New results are in on an experiment in a commercial orchard near Ardmona, Australia, to test the biological limits of pear production by sustaining exceptionally high yields of good quality, canning-size pears (larger than 65 mm or 2.5 inches).
In an earlier Good Fruit Grower article (“Manage pears for higher yields,” September 2015), we reported how Bartlett trees on Tatura trellis produced 123 tonnes per hectare/bins per acre canning-grade pears in 2014-15 by changing tree management rather than the rootstock.
The following season (2015-2016), the trees produced 114 tonnes per hectare/bins per acre.
Tree management included winter pruning to develop short, horizontal fruiting wood containing spurs and short laterals with terminal fruit buds.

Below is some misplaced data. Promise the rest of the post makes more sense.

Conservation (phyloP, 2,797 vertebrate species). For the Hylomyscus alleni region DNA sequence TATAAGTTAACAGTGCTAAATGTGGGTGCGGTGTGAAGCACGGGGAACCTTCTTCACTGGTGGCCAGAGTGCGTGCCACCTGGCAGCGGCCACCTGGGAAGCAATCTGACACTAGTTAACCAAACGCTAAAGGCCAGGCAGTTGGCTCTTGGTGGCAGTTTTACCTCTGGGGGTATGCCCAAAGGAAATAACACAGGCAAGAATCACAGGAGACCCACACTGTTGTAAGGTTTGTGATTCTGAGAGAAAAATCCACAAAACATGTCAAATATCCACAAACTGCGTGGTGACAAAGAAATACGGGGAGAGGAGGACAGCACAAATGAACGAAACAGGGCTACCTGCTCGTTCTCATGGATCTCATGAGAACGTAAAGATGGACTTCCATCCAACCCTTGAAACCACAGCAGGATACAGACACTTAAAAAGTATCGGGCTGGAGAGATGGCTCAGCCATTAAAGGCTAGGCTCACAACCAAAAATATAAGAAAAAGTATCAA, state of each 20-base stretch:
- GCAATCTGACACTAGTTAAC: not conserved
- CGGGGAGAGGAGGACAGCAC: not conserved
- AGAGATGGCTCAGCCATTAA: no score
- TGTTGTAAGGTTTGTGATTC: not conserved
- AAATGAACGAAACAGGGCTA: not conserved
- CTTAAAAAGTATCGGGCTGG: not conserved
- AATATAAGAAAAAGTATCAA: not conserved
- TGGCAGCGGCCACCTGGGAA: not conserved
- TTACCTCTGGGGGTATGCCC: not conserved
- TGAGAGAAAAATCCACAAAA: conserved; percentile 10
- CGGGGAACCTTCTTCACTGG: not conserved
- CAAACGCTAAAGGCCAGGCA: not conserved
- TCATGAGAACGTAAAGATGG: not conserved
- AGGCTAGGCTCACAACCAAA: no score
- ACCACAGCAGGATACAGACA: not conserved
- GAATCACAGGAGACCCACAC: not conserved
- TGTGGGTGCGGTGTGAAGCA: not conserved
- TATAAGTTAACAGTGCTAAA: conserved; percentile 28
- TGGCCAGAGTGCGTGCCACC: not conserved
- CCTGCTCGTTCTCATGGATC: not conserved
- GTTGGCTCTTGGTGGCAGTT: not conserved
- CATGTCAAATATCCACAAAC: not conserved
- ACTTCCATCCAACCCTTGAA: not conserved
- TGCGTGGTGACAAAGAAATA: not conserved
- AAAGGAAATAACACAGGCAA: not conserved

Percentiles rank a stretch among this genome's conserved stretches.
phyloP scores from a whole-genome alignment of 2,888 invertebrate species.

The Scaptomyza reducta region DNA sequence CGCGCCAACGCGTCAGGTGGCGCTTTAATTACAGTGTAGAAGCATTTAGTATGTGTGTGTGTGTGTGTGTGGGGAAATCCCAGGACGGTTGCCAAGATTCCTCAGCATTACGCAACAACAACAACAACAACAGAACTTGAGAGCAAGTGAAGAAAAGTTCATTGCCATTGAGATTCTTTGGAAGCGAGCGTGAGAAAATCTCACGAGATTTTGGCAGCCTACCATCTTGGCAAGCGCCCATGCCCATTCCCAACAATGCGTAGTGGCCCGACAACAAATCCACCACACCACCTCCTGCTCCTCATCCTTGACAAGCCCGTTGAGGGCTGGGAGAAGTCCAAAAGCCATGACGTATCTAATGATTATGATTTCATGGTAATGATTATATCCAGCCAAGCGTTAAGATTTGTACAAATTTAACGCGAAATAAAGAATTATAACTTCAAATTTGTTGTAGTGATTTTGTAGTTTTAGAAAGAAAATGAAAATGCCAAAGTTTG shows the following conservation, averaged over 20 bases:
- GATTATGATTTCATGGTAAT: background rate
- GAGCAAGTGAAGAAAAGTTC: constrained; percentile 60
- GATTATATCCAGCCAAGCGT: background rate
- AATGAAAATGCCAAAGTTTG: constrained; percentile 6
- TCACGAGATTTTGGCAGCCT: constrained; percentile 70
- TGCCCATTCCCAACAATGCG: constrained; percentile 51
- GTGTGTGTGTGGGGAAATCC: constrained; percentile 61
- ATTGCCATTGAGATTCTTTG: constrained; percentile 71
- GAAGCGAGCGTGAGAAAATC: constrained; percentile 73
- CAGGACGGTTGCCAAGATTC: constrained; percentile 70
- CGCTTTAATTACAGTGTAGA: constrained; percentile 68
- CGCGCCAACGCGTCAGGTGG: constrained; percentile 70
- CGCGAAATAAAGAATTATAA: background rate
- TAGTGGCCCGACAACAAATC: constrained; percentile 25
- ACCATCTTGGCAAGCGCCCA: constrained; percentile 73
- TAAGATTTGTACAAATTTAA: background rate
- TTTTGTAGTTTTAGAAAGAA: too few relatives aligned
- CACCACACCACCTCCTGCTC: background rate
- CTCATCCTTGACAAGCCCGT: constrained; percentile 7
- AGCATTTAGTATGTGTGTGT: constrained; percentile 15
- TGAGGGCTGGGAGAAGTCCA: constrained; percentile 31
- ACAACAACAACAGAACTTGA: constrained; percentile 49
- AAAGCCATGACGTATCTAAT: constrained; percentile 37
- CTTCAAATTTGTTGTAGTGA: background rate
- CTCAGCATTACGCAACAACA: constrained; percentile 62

Trees were sprayed twice with the growth regulator paclobutrazol (PP333) in early spring to control tree vigor and improve fruit set and fruit growth.
Other management practices were repeated from the previous season.
Two foliar sprays of paclobutrazol reversed the effects of flower inhibition and increased the proportion of floral buds that set three or more fruit per bud.
Part of the flower promoting phenomena by this compound is attributed to alterations in vegetative shoot growth rates and improved light relations within the canopy, resulting in more competitive sinks for assimilates and nutrients. •
– by Bas Van den Ende and Mick Conti. Van den Ende is a tree fruit consultant in Australia’s Goulburn Valley and Conti is an orchardist in Ardmona.